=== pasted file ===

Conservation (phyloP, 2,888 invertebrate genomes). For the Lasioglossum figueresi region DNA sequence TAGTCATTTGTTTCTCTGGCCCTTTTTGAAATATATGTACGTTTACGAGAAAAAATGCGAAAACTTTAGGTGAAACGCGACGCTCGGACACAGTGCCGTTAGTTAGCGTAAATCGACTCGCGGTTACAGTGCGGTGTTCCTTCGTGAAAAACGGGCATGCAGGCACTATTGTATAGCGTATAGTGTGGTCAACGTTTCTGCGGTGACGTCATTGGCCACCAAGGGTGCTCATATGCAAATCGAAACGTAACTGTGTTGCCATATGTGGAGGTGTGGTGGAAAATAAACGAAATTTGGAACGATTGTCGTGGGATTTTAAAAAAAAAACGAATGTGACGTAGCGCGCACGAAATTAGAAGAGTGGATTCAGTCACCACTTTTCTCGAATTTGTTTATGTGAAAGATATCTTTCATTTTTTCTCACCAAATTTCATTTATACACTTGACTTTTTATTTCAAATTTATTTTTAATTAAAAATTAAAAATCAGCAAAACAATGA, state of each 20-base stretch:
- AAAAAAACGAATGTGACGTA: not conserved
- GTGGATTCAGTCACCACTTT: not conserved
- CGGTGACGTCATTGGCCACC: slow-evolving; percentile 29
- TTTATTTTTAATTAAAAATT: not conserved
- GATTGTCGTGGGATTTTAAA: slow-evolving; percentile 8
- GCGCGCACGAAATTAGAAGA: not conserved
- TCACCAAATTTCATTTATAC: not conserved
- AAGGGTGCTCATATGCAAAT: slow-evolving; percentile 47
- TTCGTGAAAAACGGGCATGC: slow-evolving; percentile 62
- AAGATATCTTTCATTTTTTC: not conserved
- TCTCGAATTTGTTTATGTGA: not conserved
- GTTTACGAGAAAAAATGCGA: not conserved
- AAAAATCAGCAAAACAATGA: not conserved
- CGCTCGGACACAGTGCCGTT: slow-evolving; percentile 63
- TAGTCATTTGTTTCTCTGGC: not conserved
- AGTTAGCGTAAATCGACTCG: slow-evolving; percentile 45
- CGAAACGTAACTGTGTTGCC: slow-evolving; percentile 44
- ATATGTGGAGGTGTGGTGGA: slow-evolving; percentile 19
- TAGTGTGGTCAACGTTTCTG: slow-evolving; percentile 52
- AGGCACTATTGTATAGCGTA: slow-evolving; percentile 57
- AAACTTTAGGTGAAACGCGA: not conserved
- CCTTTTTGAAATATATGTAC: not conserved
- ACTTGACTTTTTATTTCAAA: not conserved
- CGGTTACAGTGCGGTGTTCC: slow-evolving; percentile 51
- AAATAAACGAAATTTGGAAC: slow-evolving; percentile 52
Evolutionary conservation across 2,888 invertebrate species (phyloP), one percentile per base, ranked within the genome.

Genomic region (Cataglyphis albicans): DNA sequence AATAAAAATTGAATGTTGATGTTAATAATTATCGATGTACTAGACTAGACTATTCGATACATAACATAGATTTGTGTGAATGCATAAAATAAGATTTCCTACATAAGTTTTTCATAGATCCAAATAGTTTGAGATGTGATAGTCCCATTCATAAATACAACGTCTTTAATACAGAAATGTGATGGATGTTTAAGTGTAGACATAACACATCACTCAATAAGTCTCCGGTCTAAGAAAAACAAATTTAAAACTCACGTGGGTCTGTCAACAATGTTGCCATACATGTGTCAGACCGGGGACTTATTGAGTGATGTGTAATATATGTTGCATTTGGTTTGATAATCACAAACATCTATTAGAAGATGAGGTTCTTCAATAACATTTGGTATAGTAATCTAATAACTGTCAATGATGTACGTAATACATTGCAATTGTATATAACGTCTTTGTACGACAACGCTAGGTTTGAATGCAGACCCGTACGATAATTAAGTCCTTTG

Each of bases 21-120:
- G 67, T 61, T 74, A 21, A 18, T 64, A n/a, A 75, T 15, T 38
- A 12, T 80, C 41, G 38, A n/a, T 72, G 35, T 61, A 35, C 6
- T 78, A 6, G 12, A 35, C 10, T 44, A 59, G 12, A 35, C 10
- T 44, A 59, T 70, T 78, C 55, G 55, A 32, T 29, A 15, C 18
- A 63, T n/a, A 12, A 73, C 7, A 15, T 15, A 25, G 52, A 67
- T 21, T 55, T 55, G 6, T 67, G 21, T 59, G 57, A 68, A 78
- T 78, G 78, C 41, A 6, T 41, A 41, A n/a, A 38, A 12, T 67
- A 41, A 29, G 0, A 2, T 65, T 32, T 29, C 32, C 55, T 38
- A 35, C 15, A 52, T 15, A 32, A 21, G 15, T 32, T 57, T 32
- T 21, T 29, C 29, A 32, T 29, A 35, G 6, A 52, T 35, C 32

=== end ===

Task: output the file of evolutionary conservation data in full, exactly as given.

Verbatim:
Conservation (phyloP, 2,888 invertebrate genomes). For the Lasioglossum figueresi region DNA sequence TAGTCATTTGTTTCTCTGGCCCTTTTTGAAATATATGTACGTTTACGAGAAAAAATGCGAAAACTTTAGGTGAAACGCGACGCTCGGACACAGTGCCGTTAGTTAGCGTAAATCGACTCGCGGTTACAGTGCGGTGTTCCTTCGTGAAAAACGGGCATGCAGGCACTATTGTATAGCGTATAGTGTGGTCAACGTTTCTGCGGTGACGTCATTGGCCACCAAGGGTGCTCATATGCAAATCGAAACGTAACTGTGTTGCCATATGTGGAGGTGTGGTGGAAAATAAACGAAATTTGGAACGATTGTCGTGGGATTTTAAAAAAAAAACGAATGTGACGTAGCGCGCACGAAATTAGAAGAGTGGATTCAGTCACCACTTTTCTCGAATTTGTTTATGTGAAAGATATCTTTCATTTTTTCTCACCAAATTTCATTTATACACTTGACTTTTTATTTCAAATTTATTTTTAATTAAAAATTAAAAATCAGCAAAACAATGA, state of each 20-base stretch:
- AAAAAAACGAATGTGACGTA: not conserved
- GTGGATTCAGTCACCACTTT: not conserved
- CGGTGACGTCATTGGCCACC: slow-evolving; percentile 29
- TTTATTTTTAATTAAAAATT: not conserved
- GATTGTCGTGGGATTTTAAA: slow-evolving; percentile 8
- GCGCGCACGAAATTAGAAGA: not conserved
- TCACCAAATTTCATTTATAC: not conserved
- AAGGGTGCTCATATGCAAAT: slow-evolving; percentile 47
- TTCGTGAAAAACGGGCATGC: slow-evolving; percentile 62
- AAGATATCTTTCATTTTTTC: not conserved
- TCTCGAATTTGTTTATGTGA: not conserved
- GTTTACGAGAAAAAATGCGA: not conserved
- AAAAATCAGCAAAACAATGA: not conserved
- CGCTCGGACACAGTGCCGTT: slow-evolving; percentile 63
- TAGTCATTTGTTTCTCTGGC: not conserved
- AGTTAGCGTAAATCGACTCG: slow-evolving; percentile 45
- CGAAACGTAACTGTGTTGCC: slow-evolving; percentile 44
- ATATGTGGAGGTGTGGTGGA: slow-evolving; percentile 19
- TAGTGTGGTCAACGTTTCTG: slow-evolving; percentile 52
- AGGCACTATTGTATAGCGTA: slow-evolving; percentile 57
- AAACTTTAGGTGAAACGCGA: not conserved
- CCTTTTTGAAATATATGTAC: not conserved
- ACTTGACTTTTTATTTCAAA: not conserved
- CGGTTACAGTGCGGTGTTCC: slow-evolving; percentile 51
- AAATAAACGAAATTTGGAAC: slow-evolving; percentile 52
Evolutionary conservation across 2,888 invertebrate species (phyloP), one percentile per base, ranked within the genome.

Genomic region (Cataglyphis albicans): DNA sequence AATAAAAATTGAATGTTGATGTTAATAATTATCGATGTACTAGACTAGACTATTCGATACATAACATAGATTTGTGTGAATGCATAAAATAAGATTTCCTACATAAGTTTTTCATAGATCCAAATAGTTTGAGATGTGATAGTCCCATTCATAAATACAACGTCTTTAATACAGAAATGTGATGGATGTTTAAGTGTAGACATAACACATCACTCAATAAGTCTCCGGTCTAAGAAAAACAAATTTAAAACTCACGTGGGTCTGTCAACAATGTTGCCATACATGTGTCAGACCGGGGACTTATTGAGTGATGTGTAATATATGTTGCATTTGGTTTGATAATCACAAACATCTATTAGAAGATGAGGTTCTTCAATAACATTTGGTATAGTAATCTAATAACTGTCAATGATGTACGTAATACATTGCAATTGTATATAACGTCTTTGTACGACAACGCTAGGTTTGAATGCAGACCCGTACGATAATTAAGTCCTTTG

Each of bases 21-120:
- G 67, T 61, T 74, A 21, A 18, T 64, A n/a, A 75, T 15, T 38
- A 12, T 80, C 41, G 38, A n/a, T 72, G 35, T 61, A 35, C 6
- T 78, A 6, G 12, A 35, C 10, T 44, A 59, G 12, A 35, C 10
- T 44, A 59, T 70, T 78, C 55, G 55, A 32, T 29, A 15, C 18
- A 63, T n/a, A 12, A 73, C 7, A 15, T 15, A 25, G 52, A 67
- T 21, T 55, T 55, G 6, T 67, G 21, T 59, G 57, A 68, A 78
- T 78, G 78, C 41, A 6, T 41, A 41, A n/a, A 38, A 12, T 67
- A 41, A 29, G 0, A 2, T 65, T 32, T 29, C 32, C 55, T 38
- A 35, C 15, A 52, T 15, A 32, A 21, G 15, T 32, T 57, T 32
- T 21, T 29, C 29, A 32, T 29, A 35, G 6, A 52, T 35, C 32